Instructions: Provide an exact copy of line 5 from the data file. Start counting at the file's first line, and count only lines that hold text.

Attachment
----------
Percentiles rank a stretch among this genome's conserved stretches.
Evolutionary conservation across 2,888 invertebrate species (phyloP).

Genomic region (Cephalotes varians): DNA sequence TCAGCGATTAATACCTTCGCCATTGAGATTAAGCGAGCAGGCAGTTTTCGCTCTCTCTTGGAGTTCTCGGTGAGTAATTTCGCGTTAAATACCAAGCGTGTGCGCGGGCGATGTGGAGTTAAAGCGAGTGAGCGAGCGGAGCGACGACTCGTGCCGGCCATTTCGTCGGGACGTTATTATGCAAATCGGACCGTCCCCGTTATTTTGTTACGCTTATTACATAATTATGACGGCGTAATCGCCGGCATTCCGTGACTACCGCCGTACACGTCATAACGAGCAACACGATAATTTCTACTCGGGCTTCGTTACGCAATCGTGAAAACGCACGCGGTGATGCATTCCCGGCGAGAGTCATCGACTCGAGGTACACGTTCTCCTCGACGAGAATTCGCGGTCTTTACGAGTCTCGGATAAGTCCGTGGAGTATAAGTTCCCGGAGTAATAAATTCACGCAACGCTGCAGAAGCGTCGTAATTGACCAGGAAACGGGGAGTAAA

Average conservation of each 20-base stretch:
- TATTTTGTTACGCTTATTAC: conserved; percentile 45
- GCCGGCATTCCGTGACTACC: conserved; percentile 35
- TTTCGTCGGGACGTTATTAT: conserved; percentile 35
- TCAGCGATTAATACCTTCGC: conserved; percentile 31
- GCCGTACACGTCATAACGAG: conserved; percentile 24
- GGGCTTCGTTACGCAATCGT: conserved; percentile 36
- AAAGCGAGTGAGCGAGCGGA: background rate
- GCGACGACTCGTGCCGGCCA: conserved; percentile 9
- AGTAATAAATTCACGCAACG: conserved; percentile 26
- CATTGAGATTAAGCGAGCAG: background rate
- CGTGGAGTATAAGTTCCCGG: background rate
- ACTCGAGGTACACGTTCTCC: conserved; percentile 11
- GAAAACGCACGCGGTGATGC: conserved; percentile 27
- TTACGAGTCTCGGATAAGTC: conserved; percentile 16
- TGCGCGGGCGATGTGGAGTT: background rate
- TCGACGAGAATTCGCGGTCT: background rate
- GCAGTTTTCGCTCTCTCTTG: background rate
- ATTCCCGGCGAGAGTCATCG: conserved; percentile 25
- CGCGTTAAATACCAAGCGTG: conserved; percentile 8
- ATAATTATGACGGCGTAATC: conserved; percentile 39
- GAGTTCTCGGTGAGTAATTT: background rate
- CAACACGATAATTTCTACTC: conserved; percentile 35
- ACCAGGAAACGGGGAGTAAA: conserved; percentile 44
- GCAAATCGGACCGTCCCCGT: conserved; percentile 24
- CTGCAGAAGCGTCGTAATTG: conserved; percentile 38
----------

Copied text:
- TATTTTGTTACGCTTATTAC: conserved; percentile 45